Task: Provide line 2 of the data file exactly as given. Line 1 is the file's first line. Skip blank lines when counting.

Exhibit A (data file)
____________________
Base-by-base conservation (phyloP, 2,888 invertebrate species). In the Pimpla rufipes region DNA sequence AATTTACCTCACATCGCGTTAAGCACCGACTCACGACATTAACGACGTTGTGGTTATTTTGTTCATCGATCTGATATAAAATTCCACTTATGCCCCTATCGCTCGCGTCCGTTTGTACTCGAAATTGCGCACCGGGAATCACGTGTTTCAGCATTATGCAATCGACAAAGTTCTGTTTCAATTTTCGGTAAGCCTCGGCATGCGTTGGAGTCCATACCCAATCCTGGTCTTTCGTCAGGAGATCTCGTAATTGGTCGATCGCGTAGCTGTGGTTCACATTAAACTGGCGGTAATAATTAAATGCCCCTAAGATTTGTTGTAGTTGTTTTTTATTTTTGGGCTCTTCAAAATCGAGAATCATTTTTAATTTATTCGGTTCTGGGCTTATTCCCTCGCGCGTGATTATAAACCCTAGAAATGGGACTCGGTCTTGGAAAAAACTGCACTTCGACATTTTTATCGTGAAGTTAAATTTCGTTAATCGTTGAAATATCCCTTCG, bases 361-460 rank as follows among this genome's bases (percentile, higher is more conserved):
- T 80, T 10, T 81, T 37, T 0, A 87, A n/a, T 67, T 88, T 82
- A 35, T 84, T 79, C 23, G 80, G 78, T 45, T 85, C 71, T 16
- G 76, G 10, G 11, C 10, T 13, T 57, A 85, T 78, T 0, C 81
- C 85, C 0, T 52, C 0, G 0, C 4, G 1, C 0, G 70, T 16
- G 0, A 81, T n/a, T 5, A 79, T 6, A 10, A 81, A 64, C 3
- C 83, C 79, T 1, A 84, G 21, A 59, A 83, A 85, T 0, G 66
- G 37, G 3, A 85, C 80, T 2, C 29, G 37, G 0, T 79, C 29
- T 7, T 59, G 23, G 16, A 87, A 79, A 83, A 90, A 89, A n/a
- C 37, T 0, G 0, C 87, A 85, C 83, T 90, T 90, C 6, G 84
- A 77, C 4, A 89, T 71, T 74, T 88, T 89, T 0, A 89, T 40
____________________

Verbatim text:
- T 80, T 10, T 81, T 37, T 0, A 87, A n/a, T 67, T 88, T 82